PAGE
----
Author Affiliations: Division of Cardiovascular Diseases, Department of Internal Medicine, College of Medicine, Mayo Clinic, Rochester, Minnesota.
Venous thromboembolism (VTE) is a major health care problem, with an incidence of 1 per 1000 person-years.1 Sudden death is the initial clinical presentation for nearly one-quarter of patients with pulmonary embolism. VTE frequently recurs and is associated with long-term complications, including postthrombotic syndrome and pulmonary hypertension. Despite extensive efforts to identify VTE risk factors and to develop and implement effective and safe VTE prophylaxis, the incidence of VTE has not changed significantly.1 The large number of potentially preventable US deaths attributable to VTE prompted the 2008 Surgeon General's Call to Action to Prevent Deep Vein Thrombosis and Pulmonary Embolism.2 Recent hospitalization for major surgery accounts for almost one-quarter of all incident VTE events, and total hip replacement (THR) and total knee replacement (TKR) surgery are 2 of the surgeries posing the highest risk for VTE.1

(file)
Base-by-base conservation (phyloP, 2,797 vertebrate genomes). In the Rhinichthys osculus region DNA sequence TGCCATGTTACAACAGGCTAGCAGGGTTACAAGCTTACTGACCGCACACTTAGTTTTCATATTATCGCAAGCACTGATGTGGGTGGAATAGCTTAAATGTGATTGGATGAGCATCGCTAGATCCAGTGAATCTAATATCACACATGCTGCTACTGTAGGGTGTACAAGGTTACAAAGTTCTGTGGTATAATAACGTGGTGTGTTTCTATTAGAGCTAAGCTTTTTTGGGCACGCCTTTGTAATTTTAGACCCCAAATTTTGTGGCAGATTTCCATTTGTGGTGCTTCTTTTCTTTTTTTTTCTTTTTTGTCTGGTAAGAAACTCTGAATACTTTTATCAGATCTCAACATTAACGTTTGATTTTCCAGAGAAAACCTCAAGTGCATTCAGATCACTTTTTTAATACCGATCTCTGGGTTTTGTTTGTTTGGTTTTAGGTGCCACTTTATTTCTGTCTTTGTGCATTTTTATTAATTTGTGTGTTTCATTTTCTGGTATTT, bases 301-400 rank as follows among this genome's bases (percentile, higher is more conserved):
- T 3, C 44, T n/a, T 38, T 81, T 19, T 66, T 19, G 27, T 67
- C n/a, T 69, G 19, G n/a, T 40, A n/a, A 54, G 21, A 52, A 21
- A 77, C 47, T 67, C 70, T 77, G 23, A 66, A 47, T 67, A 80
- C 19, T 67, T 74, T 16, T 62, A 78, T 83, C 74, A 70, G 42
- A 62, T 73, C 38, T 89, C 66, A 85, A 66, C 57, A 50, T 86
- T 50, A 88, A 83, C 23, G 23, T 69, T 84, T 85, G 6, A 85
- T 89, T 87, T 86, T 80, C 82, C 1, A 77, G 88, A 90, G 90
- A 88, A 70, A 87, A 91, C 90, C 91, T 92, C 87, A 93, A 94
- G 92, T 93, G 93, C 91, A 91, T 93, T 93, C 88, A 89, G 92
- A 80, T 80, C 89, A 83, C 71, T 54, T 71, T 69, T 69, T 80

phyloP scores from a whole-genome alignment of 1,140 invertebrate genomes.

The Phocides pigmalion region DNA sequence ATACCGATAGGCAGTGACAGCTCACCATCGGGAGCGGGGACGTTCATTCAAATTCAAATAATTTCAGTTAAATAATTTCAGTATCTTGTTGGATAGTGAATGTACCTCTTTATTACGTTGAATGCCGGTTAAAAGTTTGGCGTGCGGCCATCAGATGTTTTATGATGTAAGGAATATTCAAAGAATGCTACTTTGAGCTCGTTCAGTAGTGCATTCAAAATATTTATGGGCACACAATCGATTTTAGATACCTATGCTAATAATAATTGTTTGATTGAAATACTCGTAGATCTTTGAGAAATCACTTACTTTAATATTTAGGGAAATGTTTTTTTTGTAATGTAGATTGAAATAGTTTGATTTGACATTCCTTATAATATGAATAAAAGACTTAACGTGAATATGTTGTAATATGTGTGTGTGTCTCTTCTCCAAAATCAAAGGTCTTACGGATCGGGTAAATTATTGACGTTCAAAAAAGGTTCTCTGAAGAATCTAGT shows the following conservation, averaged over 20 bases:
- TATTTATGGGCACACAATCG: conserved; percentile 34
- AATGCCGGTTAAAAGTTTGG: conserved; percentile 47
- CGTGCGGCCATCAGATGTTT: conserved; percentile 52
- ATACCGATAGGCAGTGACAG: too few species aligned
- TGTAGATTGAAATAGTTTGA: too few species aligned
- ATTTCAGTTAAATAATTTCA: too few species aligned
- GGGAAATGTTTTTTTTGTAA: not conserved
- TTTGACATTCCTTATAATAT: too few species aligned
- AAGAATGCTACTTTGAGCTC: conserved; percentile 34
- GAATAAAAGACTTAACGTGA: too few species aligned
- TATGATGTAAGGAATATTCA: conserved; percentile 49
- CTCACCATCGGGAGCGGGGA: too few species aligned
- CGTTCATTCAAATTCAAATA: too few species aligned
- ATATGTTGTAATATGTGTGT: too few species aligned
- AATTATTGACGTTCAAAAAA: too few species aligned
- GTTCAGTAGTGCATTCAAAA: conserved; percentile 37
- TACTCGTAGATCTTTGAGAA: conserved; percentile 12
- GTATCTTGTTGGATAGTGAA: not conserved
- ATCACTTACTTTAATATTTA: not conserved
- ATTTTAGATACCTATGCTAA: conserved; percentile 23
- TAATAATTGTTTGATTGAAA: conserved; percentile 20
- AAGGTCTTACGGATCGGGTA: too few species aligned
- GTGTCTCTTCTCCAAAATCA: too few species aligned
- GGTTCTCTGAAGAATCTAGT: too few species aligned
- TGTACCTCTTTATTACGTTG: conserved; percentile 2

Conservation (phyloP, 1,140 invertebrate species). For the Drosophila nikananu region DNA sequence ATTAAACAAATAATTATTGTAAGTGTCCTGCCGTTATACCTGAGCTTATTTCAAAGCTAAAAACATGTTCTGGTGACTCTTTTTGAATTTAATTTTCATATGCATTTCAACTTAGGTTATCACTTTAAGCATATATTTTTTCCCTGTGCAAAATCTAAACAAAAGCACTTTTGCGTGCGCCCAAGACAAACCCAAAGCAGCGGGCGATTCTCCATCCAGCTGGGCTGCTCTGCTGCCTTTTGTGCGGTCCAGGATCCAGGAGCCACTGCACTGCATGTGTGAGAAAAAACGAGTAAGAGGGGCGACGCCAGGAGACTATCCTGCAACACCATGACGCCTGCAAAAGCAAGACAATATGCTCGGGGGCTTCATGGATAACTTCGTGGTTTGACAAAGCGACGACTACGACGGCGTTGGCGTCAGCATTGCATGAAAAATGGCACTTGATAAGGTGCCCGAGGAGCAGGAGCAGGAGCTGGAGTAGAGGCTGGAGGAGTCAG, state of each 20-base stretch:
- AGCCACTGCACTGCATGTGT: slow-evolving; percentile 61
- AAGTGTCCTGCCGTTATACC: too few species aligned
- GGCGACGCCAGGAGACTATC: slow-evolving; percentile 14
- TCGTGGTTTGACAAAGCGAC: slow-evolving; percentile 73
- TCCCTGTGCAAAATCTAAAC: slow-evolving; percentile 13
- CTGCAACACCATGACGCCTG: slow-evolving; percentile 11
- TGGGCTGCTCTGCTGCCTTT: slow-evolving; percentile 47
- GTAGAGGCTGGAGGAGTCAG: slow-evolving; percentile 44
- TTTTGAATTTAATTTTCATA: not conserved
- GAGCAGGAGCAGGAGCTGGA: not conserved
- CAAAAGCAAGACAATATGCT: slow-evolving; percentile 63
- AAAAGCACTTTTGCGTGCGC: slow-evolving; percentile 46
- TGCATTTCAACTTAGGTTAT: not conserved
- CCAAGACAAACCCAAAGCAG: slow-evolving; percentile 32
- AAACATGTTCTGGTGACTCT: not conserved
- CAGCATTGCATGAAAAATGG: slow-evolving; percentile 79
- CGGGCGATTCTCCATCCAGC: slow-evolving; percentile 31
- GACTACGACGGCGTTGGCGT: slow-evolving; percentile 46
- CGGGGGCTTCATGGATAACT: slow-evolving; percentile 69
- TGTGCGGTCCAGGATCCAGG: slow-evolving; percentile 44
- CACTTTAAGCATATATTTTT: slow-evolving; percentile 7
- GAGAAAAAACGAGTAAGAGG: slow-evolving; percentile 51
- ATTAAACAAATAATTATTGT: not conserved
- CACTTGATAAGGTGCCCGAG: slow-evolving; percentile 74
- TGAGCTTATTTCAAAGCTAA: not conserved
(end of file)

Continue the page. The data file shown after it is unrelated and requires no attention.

Heit JA. Estimating the Incidence of Symptomatic Postoperative Venous ThromboembolismThe Importance of Perspective. JAMA. 2012;307(3):306–307. doi:10.1001/jama.2011.2013